Jesus, the Son of Abraham. Studying Matthew 1:1

The book of the genealogy of Jesus Christ, the son of David, the son of Abraham. 

-Matthew 1:1 

In the last two posts, we’ve looked at the identity of Jesus in Matthew 1:1. We’ve seen Jesus as the Christ. We’ve seen Jesus as the Son of David, the promised Messiah of the Old Testament. In this post, we see Jesus called the Son of Abraham. 

Abraham is the major figure of the Old Testament. 

Abraham warrants mention given his theological significance in light of the Bible. Abraham is the Father of Israel, therefore all ethnic Israelites are related to him. 

Abraham is the great patriarch of the Old Testament through whom the Lord had made his covenant promises of land, offspring and blessings. 


In Genesis 22:18, the Lord had promised Abraham that through him, all the nations of the world would be blessed. 

Jesus is the son of Abraham who brings the ultimate blessing to the nations. God’s blessing is to be found in Christ and advanced throughout the world by the spread of the gospel.  

That idea will recur in this gospel, but most notably at the end of Matthew’s Gospel where the risen Lord Jesus gives the Great Commission to the disciples and tells them to go and make disciples of all nations (Matthew 28:19). 


One of the great promises that the Lord made to Abraham was for a son. 

Abraham and his wife Sarah were old, Sarah was beyond child bearing age. But the Lord promises a Son. 

Isaac is born in Genesis 21. In Genesis 22, the Lord asks Abraham to sacrifice Isaac, his promised son. 

Skeptics and atheists always have a field day with that passage. “How could God possibly ask Abraham to sacrifice his son?”

But the Lord intervenes and stops Abraham and provides a ram for him to sacrifice. The point was to ultimately point to the Lord who would provide the sacrifice. 

This introduces us to the idea of substitutionary atonement. The ram died in the place of Isaac. And it also gives us a picture of the gospel. Abraham did not have to sacrifice his promised son. But the Lord would not withhold his only begotten son, Jesus. 

Isaac is the promised son of Abraham. But Jesus is the descendant of Abraham who would be the ultimate and greater sacrifice. 

The fact that Abraham was willing to make that sacrifice is also meant to be a picture of faith.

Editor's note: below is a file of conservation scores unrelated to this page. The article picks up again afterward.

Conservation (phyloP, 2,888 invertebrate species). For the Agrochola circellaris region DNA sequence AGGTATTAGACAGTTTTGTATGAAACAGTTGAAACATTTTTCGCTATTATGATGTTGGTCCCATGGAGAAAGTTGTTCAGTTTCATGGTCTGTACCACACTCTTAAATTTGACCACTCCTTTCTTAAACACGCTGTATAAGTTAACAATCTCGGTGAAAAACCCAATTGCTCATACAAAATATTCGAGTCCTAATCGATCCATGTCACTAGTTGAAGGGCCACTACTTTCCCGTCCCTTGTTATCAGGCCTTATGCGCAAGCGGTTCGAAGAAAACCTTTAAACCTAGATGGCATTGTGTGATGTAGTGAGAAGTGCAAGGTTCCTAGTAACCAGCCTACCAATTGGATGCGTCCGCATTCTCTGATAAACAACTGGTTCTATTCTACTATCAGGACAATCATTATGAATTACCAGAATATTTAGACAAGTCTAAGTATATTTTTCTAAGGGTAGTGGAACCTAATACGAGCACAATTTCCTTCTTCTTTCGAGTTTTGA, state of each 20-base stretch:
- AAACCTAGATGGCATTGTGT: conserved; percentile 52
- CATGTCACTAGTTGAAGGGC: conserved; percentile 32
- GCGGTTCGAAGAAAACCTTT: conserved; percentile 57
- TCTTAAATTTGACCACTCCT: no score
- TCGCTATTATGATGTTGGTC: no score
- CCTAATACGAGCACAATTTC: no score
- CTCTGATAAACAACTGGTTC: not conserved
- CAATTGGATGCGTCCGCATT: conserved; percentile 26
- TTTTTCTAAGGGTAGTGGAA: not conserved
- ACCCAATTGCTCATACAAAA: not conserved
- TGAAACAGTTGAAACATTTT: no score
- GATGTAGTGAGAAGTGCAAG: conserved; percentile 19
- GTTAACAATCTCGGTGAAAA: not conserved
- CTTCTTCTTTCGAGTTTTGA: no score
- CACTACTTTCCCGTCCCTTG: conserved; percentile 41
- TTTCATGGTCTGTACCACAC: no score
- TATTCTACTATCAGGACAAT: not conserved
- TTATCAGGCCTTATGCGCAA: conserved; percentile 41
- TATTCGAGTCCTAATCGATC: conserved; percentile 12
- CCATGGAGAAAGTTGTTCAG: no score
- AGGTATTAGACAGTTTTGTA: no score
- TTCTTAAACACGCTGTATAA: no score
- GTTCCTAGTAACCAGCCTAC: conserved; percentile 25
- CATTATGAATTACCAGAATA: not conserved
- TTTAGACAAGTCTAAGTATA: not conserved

But even before that happened, in Genesis 15, Abraham believed the Lord’s promise that his offspring would one day outnumber the stars. 

The text tells us that Abraham believed and it was counted to him as righteousness. 

And that too points us to the gospel. 

That we are not saved by works. We are not saved by what we do. We are saved by faith. Abraham believed. Everything else he did in his life was an outflow of that faith.

I mentioned in the beginning that Abraham is the father of Israel. But more importantly, because of his faith, Abraham is the Spiritual Father of all who trust and believe. 

Through Abraham, in the Old Testament, before the law was given to Moses, we see what ultimately mattered and brought salvation. Faith. Believing in the Lord. 

And it once again points us to why it’s important to begin this gospel by establishing that Jesus is a son both of David but also of Abraham. 

Because Jesus is the Messiah from the line of David who had been promised. And he’s the one from the line of David through whom God would fulfill his promise. 

And Matthew begins his gospel by telling us where the family of Jesus came from. 

What better way is there to start this gospel? 

We read John, and more systematic. We hear talk of eternal life and being born again. We read Paul’s letters, again, he’s very theological and systematic. Justification, sanctification, adoption, union with Christ. 

Matthew is pointing us to historical theology and the history of salvation. 

Jesus doesn’t appear in a vacuum. He doesn’t come from nowhere. 

He comes in fulfillment of all that God had promised. 

We see the Lord working throughout time. 

And to know where Jesus comes from and to know what God had promised, it points us to the glory and the wonder of God’s salvation that he had worked for centuries leading up to Christ. 

Because we see the plans of God, the power of God in achieving his plans, the faithfulness of God in the fulfillment of his plans.

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